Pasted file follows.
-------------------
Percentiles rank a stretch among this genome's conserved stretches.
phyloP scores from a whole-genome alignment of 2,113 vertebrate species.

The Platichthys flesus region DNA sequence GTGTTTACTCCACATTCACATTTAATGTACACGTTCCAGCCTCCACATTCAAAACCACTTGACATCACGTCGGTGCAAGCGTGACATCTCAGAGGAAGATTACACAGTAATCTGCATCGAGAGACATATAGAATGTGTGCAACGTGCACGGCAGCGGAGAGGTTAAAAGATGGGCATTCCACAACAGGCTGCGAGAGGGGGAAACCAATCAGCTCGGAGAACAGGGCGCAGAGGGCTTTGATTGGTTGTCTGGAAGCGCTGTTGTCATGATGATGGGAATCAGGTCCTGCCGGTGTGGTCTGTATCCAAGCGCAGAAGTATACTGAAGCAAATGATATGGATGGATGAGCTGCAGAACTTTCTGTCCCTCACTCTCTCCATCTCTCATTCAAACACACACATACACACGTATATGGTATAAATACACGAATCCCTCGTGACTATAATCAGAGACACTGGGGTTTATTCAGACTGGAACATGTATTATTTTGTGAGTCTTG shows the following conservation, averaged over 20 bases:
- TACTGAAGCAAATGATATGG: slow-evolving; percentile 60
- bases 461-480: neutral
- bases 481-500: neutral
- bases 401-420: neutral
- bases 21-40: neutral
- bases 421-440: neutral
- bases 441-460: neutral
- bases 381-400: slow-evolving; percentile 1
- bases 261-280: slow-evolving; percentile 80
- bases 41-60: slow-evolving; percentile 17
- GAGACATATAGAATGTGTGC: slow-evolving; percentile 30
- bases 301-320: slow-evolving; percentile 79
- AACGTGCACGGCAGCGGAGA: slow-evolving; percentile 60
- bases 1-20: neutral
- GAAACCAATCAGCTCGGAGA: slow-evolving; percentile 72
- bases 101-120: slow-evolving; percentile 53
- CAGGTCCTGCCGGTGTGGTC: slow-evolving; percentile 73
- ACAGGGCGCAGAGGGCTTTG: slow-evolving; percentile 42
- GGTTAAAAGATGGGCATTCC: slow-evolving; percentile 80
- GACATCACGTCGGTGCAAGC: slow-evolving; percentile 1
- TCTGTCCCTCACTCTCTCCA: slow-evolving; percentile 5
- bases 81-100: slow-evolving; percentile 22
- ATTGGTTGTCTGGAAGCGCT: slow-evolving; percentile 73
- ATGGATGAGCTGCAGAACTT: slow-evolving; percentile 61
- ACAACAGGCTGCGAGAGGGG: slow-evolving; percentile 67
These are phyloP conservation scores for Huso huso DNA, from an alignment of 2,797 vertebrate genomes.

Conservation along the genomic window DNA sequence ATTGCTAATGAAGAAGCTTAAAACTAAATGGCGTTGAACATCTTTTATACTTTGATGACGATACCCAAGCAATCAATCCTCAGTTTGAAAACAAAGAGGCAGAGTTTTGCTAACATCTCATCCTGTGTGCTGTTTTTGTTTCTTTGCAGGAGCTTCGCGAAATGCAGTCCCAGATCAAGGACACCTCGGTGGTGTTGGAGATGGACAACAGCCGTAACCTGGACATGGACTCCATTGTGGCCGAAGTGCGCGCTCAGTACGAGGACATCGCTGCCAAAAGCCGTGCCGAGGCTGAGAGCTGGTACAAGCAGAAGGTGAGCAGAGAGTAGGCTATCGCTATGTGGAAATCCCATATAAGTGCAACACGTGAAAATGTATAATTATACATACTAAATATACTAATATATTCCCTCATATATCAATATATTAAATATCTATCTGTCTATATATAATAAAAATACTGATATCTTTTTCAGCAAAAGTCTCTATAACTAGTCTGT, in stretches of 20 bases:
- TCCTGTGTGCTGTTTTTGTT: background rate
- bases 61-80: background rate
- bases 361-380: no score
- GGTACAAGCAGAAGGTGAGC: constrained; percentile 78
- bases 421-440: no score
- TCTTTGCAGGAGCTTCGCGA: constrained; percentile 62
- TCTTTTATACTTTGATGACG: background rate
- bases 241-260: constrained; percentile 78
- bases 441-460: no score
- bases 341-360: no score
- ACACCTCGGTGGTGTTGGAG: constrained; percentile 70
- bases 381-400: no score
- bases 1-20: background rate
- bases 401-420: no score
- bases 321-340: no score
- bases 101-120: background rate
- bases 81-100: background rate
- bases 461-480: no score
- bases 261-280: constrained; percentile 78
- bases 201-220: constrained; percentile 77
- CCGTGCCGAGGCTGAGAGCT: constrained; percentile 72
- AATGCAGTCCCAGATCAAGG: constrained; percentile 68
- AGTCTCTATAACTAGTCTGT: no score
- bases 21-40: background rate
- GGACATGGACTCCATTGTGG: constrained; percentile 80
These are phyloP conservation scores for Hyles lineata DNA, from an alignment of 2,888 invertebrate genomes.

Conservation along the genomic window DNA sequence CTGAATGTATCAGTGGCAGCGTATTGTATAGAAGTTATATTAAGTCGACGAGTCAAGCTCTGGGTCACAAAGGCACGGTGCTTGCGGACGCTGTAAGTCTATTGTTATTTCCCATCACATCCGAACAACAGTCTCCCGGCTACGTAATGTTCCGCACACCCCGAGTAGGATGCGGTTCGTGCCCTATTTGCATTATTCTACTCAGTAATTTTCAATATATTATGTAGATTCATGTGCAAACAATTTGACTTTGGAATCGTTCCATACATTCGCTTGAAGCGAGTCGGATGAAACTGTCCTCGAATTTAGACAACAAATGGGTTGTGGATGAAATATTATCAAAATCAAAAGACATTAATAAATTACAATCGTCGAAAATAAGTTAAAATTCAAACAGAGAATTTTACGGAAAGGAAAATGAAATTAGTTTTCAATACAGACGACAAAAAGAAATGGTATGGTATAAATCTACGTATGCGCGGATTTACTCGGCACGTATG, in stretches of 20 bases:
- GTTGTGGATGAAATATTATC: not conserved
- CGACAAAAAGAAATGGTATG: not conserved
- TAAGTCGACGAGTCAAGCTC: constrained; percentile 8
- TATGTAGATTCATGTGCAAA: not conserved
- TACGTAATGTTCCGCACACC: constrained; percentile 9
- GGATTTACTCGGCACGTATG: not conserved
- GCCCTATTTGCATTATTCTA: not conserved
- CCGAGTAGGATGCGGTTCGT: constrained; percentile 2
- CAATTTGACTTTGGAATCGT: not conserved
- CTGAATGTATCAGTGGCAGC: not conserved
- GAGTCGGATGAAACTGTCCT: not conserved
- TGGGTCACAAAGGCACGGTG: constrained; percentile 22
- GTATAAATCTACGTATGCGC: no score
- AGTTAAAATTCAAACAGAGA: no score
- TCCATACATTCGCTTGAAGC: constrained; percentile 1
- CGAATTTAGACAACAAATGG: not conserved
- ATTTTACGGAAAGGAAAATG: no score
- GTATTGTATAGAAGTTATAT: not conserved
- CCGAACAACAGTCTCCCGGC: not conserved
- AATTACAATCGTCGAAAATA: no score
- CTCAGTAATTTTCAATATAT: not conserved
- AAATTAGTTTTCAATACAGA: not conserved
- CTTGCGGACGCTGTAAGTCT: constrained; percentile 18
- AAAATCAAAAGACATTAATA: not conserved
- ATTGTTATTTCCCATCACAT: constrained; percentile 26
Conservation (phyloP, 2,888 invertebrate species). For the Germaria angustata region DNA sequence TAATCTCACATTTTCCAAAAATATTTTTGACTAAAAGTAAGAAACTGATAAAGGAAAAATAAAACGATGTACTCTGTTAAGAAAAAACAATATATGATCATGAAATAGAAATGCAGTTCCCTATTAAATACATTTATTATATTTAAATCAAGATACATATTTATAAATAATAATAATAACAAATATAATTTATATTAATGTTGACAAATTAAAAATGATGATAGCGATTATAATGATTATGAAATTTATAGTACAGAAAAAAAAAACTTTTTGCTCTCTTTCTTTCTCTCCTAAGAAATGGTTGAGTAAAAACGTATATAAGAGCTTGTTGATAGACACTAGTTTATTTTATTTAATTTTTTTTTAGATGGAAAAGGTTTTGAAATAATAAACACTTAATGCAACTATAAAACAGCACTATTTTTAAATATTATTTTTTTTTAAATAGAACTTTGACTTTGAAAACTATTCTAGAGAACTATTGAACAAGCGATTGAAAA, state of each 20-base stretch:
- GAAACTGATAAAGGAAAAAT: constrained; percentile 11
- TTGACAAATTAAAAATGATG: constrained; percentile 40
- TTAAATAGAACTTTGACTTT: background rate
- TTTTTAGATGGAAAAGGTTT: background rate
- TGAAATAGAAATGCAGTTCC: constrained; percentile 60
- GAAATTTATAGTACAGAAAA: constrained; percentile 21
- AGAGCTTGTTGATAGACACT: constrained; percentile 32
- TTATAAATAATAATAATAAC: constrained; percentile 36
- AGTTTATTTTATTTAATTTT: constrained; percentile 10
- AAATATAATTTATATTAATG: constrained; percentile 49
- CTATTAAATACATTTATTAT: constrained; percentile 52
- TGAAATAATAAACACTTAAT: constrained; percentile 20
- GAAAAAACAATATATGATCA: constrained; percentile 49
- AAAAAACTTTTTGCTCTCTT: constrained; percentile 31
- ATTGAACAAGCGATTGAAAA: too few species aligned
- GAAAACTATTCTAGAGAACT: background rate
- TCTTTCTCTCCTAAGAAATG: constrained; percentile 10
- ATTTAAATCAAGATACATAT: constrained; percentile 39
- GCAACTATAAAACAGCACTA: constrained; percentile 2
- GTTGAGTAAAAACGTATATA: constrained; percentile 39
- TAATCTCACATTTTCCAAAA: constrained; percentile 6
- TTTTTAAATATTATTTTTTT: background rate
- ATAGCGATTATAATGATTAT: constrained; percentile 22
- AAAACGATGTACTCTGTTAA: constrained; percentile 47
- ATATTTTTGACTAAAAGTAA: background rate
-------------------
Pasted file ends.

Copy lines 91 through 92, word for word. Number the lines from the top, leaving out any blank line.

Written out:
- TTATAAATAATAATAATAAC: constrained; percentile 36
- AGTTTATTTTATTTAATTTT: constrained; percentile 10